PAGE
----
“Really short book” might sound like a one-off title, or the name of a goofy series, but really short books are, as they sound, books of less than 150 pages.
These slim volumes have been creeping up around registers at bookstores, and unlike the decked out reprinted classics, these books are light weight and simple. Despite their size, though, they dole out hefty lessons and philosophical thoughts.
Seven Brief Lessons On Physics by Carlo Rovelli gives a sweeping, yet detailed look at this branch of science in just seven chapters. Cyclogeography: Journeys of a London Bicycle Courier follows the seven chapter format, and the author, Jon Day, tells about not only his adventures, but the underappreciated importance of the bicycle courier. Little Labors by Rivka Galchen is delivered in a more mixed media form with full length essays and short stories, to single sentences and paragraphs exploring the relationship between babies and literature.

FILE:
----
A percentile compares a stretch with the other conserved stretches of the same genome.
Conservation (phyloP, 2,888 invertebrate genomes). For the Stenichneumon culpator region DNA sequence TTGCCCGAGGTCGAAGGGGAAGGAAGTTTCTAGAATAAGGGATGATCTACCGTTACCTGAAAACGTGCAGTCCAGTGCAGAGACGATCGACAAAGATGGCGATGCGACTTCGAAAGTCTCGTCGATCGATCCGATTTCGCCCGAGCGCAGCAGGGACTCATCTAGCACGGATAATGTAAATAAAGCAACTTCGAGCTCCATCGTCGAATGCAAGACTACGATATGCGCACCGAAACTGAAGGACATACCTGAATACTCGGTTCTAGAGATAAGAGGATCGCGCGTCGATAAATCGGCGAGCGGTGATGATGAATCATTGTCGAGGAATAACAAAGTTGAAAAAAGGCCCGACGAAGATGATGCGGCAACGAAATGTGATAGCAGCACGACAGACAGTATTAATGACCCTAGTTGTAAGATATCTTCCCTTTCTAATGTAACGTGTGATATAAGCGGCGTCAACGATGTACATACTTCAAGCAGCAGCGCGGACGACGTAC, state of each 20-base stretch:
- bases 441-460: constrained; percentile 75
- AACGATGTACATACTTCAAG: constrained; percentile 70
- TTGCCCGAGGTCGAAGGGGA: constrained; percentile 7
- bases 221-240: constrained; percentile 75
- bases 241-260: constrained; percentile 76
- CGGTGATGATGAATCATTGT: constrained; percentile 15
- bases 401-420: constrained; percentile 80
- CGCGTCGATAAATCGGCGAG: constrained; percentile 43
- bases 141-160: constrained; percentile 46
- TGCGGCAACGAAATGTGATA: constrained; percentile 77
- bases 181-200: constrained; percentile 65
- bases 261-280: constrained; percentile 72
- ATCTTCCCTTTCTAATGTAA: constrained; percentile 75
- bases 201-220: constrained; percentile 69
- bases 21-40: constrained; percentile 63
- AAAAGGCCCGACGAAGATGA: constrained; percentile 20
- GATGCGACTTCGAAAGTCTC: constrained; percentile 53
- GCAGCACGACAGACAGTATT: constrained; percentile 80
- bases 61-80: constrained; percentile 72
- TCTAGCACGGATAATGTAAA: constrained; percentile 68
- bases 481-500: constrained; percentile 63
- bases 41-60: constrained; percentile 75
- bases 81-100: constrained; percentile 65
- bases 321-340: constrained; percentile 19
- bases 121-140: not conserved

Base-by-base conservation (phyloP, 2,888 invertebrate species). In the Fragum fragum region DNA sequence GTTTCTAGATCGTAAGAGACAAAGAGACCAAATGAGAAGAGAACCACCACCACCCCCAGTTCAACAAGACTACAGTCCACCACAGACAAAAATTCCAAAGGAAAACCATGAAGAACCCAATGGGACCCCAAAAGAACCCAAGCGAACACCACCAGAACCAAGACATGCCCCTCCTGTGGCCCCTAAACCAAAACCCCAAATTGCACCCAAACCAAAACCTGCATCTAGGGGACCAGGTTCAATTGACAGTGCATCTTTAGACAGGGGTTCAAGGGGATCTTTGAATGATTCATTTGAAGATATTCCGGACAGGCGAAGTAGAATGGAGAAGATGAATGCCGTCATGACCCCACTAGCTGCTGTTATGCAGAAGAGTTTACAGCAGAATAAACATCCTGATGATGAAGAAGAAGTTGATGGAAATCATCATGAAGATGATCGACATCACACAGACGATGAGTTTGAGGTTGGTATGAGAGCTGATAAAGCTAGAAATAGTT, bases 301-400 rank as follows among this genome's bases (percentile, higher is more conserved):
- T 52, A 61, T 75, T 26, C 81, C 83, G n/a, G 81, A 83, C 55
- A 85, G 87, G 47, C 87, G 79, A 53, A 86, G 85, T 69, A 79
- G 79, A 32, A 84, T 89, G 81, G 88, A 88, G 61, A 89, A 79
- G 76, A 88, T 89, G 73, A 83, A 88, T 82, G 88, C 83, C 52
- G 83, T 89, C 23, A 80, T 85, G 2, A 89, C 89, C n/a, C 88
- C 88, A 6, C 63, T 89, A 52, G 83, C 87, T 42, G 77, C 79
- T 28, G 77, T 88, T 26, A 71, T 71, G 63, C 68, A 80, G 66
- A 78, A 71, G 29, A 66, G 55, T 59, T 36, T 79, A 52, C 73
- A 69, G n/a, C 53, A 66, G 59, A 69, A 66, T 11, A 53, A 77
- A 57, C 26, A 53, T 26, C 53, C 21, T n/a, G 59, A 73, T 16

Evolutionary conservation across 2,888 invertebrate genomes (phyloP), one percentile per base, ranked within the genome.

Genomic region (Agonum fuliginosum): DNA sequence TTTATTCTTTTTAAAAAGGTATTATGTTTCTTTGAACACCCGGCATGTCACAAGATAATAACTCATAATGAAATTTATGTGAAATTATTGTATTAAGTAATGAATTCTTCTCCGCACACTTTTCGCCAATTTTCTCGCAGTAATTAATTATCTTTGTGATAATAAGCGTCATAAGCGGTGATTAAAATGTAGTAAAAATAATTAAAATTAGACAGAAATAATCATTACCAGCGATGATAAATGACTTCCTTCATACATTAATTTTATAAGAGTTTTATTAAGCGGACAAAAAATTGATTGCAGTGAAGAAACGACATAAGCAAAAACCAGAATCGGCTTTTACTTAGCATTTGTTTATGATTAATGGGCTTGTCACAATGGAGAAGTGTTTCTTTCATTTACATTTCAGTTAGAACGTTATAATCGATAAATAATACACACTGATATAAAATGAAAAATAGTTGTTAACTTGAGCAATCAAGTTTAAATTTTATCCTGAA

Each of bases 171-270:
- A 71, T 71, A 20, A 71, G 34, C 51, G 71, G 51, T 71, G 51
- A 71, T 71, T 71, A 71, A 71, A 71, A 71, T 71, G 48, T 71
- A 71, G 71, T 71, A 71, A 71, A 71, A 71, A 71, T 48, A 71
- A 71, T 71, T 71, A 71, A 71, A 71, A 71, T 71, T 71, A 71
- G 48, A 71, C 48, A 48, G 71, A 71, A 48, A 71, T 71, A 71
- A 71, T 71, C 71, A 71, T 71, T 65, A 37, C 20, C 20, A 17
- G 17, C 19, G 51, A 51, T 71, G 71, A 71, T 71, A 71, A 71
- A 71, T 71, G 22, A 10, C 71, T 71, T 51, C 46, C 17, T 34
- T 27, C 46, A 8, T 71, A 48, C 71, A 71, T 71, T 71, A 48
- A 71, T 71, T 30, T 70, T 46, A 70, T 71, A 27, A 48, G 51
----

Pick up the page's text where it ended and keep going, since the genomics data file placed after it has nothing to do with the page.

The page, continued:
Although we love the serenity of bookstores and the quiet, nostalgic feeling brought on from a picture of stacks of books, most people are impeded by time when it comes to reading. It’s a busy world, ripe with countless ways to spend whatever free time we might have. The anxiety over catching up on the newest Netflix original or staying afloat with the latest celebrity news can make it difficult to sit down and read, but the really short book offers something new. It’s easy to transport, and it can be read from cover to cover in only one or two sittings. The really short book surely appeals to the ever busy culture of today.
Besides being quick and generally easy to read, these brief books all have something wildly innovative to offer. I mean, who could imagine a physics lesson in seven chapters? Or, a pseudo adventure around London with Jon Day? The really short book also gives a format to topics that might not do so well in the longer format, like Little Labors. These short books may be concise, but they’re hardly lacking anything that a longer book can offer.
There’s great satisfaction to be gained from finishing a book, even if it’s really short. What shorter books have you read in one or two sittings?
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h/t New York Times